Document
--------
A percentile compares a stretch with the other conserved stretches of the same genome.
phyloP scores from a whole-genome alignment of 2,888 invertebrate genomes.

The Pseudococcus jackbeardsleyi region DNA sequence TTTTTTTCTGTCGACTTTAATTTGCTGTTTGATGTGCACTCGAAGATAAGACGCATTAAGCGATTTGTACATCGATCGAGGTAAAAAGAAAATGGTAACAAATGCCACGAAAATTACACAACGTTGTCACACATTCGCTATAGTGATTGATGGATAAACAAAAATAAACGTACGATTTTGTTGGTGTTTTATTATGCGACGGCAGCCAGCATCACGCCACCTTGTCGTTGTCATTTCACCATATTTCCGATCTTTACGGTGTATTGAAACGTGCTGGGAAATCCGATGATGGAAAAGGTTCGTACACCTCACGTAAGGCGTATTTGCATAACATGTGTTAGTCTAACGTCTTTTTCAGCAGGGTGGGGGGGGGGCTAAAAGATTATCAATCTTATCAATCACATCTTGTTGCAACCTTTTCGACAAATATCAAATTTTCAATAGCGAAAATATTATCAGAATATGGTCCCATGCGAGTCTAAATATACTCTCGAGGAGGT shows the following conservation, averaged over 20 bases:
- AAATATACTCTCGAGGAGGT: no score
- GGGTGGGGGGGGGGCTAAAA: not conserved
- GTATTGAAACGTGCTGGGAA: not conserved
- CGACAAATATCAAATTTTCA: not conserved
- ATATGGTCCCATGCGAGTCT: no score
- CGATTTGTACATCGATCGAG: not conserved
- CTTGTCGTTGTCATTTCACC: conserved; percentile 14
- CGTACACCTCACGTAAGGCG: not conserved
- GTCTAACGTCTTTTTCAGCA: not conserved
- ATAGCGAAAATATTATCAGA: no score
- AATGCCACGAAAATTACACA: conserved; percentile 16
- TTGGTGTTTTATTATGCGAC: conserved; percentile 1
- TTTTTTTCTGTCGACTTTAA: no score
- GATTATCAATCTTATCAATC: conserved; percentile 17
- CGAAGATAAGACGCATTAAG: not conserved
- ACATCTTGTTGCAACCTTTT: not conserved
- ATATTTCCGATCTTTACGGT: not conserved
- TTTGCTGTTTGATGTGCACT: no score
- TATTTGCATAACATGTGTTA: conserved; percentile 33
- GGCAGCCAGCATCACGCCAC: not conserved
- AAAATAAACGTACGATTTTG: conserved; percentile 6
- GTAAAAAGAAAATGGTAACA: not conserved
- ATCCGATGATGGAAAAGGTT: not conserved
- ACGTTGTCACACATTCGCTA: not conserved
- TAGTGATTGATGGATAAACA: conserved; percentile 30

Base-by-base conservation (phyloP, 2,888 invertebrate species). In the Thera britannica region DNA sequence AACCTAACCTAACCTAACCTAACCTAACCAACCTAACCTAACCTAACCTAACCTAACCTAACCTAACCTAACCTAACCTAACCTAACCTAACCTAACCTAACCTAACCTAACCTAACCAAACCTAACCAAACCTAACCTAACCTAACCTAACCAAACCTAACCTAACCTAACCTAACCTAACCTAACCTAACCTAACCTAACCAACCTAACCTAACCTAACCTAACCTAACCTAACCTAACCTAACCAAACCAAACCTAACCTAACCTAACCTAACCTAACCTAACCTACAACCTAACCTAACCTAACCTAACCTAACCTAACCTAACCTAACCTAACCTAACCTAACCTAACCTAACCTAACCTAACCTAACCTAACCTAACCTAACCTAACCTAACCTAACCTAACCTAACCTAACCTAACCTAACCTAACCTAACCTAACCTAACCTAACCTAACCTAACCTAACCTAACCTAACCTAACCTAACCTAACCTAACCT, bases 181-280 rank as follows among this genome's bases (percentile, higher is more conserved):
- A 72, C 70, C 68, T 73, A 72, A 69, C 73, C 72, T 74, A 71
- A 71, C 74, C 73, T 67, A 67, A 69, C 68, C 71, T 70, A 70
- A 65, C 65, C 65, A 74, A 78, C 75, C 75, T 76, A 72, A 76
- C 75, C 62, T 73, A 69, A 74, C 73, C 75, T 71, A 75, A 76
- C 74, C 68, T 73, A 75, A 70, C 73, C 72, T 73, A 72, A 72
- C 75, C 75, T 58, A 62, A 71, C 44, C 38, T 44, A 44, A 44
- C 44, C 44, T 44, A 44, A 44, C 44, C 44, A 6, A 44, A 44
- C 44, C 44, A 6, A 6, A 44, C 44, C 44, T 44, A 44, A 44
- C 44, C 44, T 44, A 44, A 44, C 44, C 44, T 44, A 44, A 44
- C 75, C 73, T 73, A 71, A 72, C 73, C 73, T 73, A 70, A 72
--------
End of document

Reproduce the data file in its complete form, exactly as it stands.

A percentile compares a stretch with the other conserved stretches of the same genome.
phyloP scores from a whole-genome alignment of 2,888 invertebrate genomes.

The Pseudococcus jackbeardsleyi region DNA sequence TTTTTTTCTGTCGACTTTAATTTGCTGTTTGATGTGCACTCGAAGATAAGACGCATTAAGCGATTTGTACATCGATCGAGGTAAAAAGAAAATGGTAACAAATGCCACGAAAATTACACAACGTTGTCACACATTCGCTATAGTGATTGATGGATAAACAAAAATAAACGTACGATTTTGTTGGTGTTTTATTATGCGACGGCAGCCAGCATCACGCCACCTTGTCGTTGTCATTTCACCATATTTCCGATCTTTACGGTGTATTGAAACGTGCTGGGAAATCCGATGATGGAAAAGGTTCGTACACCTCACGTAAGGCGTATTTGCATAACATGTGTTAGTCTAACGTCTTTTTCAGCAGGGTGGGGGGGGGGCTAAAAGATTATCAATCTTATCAATCACATCTTGTTGCAACCTTTTCGACAAATATCAAATTTTCAATAGCGAAAATATTATCAGAATATGGTCCCATGCGAGTCTAAATATACTCTCGAGGAGGT shows the following conservation, averaged over 20 bases:
- AAATATACTCTCGAGGAGGT: no score
- GGGTGGGGGGGGGGCTAAAA: not conserved
- GTATTGAAACGTGCTGGGAA: not conserved
- CGACAAATATCAAATTTTCA: not conserved
- ATATGGTCCCATGCGAGTCT: no score
- CGATTTGTACATCGATCGAG: not conserved
- CTTGTCGTTGTCATTTCACC: conserved; percentile 14
- CGTACACCTCACGTAAGGCG: not conserved
- GTCTAACGTCTTTTTCAGCA: not conserved
- ATAGCGAAAATATTATCAGA: no score
- AATGCCACGAAAATTACACA: conserved; percentile 16
- TTGGTGTTTTATTATGCGAC: conserved; percentile 1
- TTTTTTTCTGTCGACTTTAA: no score
- GATTATCAATCTTATCAATC: conserved; percentile 17
- CGAAGATAAGACGCATTAAG: not conserved
- ACATCTTGTTGCAACCTTTT: not conserved
- ATATTTCCGATCTTTACGGT: not conserved
- TTTGCTGTTTGATGTGCACT: no score
- TATTTGCATAACATGTGTTA: conserved; percentile 33
- GGCAGCCAGCATCACGCCAC: not conserved
- AAAATAAACGTACGATTTTG: conserved; percentile 6
- GTAAAAAGAAAATGGTAACA: not conserved
- ATCCGATGATGGAAAAGGTT: not conserved
- ACGTTGTCACACATTCGCTA: not conserved
- TAGTGATTGATGGATAAACA: conserved; percentile 30

Base-by-base conservation (phyloP, 2,888 invertebrate species). In the Thera britannica region DNA sequence AACCTAACCTAACCTAACCTAACCTAACCAACCTAACCTAACCTAACCTAACCTAACCTAACCTAACCTAACCTAACCTAACCTAACCTAACCTAACCTAACCTAACCTAACCTAACCAAACCTAACCAAACCTAACCTAACCTAACCTAACCAAACCTAACCTAACCTAACCTAACCTAACCTAACCTAACCTAACCTAACCAACCTAACCTAACCTAACCTAACCTAACCTAACCTAACCTAACCAAACCAAACCTAACCTAACCTAACCTAACCTAACCTAACCTACAACCTAACCTAACCTAACCTAACCTAACCTAACCTAACCTAACCTAACCTAACCTAACCTAACCTAACCTAACCTAACCTAACCTAACCTAACCTAACCTAACCTAACCTAACCTAACCTAACCTAACCTAACCTAACCTAACCTAACCTAACCTAACCTAACCTAACCTAACCTAACCTAACCTAACCTAACCTAACCTAACCTAACCT, bases 181-280 rank as follows among this genome's bases (percentile, higher is more conserved):
- A 72, C 70, C 68, T 73, A 72, A 69, C 73, C 72, T 74, A 71
- A 71, C 74, C 73, T 67, A 67, A 69, C 68, C 71, T 70, A 70
- A 65, C 65, C 65, A 74, A 78, C 75, C 75, T 76, A 72, A 76
- C 75, C 62, T 73, A 69, A 74, C 73, C 75, T 71, A 75, A 76
- C 74, C 68, T 73, A 75, A 70, C 73, C 72, T 73, A 72, A 72
- C 75, C 75, T 58, A 62, A 71, C 44, C 38, T 44, A 44, A 44
- C 44, C 44, T 44, A 44, A 44, C 44, C 44, A 6, A 44, A 44
- C 44, C 44, A 6, A 6, A 44, C 44, C 44, T 44, A 44, A 44
- C 44, C 44, T 44, A 44, A 44, C 44, C 44, T 44, A 44, A 44
- C 75, C 73, T 73, A 71, A 72, C 73, C 73, T 73, A 70, A 72